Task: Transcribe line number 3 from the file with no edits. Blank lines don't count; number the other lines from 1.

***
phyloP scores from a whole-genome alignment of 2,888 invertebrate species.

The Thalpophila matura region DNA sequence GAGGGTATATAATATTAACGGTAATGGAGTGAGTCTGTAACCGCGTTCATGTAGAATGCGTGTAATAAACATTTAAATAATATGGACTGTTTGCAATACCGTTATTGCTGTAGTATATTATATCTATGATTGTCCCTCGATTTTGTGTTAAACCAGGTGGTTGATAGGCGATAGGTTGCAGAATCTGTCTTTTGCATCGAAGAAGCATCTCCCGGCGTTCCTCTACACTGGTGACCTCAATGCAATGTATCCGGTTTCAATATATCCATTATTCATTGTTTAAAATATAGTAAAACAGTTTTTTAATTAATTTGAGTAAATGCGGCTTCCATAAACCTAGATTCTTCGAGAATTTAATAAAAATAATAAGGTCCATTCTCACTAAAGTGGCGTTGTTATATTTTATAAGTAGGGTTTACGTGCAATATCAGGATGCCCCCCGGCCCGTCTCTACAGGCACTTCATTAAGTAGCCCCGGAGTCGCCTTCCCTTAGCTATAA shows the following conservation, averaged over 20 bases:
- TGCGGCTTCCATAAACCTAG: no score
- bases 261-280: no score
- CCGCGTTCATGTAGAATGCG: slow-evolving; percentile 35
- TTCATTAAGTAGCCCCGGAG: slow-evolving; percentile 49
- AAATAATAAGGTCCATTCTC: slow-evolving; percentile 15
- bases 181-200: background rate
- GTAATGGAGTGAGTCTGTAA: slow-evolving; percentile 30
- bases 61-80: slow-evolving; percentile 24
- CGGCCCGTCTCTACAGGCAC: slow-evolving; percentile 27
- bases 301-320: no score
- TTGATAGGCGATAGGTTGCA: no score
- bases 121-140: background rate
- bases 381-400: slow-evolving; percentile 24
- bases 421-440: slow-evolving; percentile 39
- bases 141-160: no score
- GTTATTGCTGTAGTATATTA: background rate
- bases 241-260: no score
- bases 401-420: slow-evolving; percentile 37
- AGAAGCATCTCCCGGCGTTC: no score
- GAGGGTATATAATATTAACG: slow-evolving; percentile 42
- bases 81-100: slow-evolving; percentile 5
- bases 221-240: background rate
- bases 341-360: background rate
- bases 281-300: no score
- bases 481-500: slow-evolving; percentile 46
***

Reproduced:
- TGCGGCTTCCATAAACCTAG: no score